Effect of titanium nanostructured surface on fibroblast behavior

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Year of publication 2023
Type Article in Periodical
Magazine / Source Journal of Biomedical Materials Research Part A
MU Faculty or unit

Faculty of Medicine

Web https://onlinelibrary.wiley.com/doi/full/10.1002/jbm.a.37531
Doi http://dx.doi.org/10.1002/jbm.a.37531
Keywords cell morphology; cell viability; fibroblast; ion release; titanium nanotubes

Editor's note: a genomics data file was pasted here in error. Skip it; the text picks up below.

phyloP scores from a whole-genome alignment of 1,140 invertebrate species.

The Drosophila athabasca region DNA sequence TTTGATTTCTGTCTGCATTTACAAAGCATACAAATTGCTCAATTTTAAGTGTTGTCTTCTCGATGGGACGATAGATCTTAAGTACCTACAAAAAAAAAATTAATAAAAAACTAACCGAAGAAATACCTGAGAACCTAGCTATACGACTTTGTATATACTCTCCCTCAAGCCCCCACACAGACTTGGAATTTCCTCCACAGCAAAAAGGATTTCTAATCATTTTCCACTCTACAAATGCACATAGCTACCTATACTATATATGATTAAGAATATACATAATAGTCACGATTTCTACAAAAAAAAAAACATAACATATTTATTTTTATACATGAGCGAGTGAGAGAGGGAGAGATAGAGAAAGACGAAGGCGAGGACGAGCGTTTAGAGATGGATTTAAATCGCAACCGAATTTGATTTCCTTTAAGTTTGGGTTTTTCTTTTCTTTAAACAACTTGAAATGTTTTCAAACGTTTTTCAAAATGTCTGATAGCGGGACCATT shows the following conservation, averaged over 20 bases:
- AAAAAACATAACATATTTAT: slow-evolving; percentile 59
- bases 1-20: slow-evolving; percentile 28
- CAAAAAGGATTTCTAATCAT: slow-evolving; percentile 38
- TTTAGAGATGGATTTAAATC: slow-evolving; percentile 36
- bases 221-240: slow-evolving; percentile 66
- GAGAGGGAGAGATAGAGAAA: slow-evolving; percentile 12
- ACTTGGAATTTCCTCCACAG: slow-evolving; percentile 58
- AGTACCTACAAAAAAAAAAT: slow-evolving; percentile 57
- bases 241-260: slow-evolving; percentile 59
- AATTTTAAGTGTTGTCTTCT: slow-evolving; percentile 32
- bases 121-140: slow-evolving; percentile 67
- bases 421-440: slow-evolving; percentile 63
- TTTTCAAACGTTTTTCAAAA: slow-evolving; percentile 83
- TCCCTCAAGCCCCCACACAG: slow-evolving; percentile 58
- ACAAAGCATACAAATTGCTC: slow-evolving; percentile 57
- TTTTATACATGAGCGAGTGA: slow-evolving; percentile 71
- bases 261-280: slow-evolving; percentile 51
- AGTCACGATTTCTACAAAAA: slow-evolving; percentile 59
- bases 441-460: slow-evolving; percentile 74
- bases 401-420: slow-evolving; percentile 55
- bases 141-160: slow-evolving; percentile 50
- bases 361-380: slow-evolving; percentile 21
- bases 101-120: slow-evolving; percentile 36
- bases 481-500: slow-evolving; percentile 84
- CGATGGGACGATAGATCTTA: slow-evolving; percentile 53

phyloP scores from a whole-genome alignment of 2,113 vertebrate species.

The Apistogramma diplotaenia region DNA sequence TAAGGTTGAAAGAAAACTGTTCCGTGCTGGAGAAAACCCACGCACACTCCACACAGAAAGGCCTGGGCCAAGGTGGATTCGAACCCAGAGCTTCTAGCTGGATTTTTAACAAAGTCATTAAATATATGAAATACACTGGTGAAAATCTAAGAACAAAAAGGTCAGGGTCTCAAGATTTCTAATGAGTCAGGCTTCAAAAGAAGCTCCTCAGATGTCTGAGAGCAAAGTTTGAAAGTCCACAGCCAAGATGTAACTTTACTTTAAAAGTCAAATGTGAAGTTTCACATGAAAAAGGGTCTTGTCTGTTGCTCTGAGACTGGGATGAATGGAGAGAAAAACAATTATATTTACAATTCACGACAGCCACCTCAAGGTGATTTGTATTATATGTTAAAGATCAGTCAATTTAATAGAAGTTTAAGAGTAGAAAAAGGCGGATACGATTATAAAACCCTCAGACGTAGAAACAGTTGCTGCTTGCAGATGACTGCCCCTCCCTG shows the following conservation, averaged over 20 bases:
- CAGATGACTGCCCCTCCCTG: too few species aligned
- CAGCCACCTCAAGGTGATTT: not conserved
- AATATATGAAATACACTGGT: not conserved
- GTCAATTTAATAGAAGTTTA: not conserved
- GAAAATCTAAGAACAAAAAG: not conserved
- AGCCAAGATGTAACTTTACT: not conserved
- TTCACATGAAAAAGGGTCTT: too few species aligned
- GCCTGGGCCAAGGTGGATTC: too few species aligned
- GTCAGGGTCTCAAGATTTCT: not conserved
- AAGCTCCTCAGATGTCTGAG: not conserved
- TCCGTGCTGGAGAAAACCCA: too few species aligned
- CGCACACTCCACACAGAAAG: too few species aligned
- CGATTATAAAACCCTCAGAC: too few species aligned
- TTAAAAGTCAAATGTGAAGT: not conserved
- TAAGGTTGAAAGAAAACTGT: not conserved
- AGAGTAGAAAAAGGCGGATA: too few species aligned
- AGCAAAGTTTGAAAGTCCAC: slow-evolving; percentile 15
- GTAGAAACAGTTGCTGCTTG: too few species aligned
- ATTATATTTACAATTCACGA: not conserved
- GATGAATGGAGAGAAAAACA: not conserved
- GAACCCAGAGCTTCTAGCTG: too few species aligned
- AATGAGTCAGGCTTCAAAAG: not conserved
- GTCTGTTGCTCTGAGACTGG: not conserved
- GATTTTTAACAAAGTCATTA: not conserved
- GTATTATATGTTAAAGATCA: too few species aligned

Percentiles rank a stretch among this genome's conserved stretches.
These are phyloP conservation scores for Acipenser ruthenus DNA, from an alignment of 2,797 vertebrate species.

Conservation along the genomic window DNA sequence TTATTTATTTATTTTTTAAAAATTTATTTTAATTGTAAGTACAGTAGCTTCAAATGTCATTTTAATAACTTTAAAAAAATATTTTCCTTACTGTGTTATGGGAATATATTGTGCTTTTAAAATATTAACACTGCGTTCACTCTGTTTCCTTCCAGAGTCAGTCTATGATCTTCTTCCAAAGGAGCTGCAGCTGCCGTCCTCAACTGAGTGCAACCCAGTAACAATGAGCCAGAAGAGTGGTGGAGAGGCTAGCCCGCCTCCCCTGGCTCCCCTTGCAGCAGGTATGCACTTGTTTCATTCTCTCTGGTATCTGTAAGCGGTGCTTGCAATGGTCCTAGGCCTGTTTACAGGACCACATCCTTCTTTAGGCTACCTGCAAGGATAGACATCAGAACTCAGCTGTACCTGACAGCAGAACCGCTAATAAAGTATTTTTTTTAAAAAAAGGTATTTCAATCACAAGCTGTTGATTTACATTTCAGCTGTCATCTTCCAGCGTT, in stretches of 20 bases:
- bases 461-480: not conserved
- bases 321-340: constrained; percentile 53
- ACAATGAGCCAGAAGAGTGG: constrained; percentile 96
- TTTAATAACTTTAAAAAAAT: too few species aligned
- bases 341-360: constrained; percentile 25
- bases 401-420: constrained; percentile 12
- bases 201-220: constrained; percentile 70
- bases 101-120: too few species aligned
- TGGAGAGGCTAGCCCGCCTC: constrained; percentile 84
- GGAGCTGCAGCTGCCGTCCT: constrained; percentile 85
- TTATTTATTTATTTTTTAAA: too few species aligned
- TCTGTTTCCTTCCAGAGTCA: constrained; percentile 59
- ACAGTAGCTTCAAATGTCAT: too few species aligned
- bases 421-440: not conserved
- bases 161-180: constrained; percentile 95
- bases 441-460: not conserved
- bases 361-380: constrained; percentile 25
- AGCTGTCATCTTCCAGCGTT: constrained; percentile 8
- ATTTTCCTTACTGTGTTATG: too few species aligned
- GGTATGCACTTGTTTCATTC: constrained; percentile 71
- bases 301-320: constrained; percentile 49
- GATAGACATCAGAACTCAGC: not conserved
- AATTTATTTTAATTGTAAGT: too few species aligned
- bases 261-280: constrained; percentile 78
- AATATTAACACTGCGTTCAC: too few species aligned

Description As the consumption of implants increases, so do the requirements for individual types of implants, for example, improved biocompatibility or longevity. Therefore, the nano-modification of the titanium surface is often chosen. The aim was to characterize the modified surface with a focus on medical applications. The titanium surface was modified by the anodic oxidation method to form nanotubes. Subsequently, the material was characterized and analyzed for medical applications—surface morphology, surface wettability, chemical composition, and release of ions into biological fluids. A human gingival fibroblasts (HGFb) cell line was used in the viability study. A homogeneous layer of nanotubes of defined dimensions was formed on the titanium surface, ensuring the material's biocompatibility—the preparation conditions influence the resulting properties of the nanostructured surface. Nanostructured titanium exhibited more suitable characteristics (e.g., wettability, roughness, ion release) for biological applications than compared to pure titanium. It was possible to understand the behavior of the modified layer on the titanium surface and its effect on cell behavior. Another contribution of this work is the combination of material characterization (ion release) with the study of cytocompatibility (direct contact of cells with metals).
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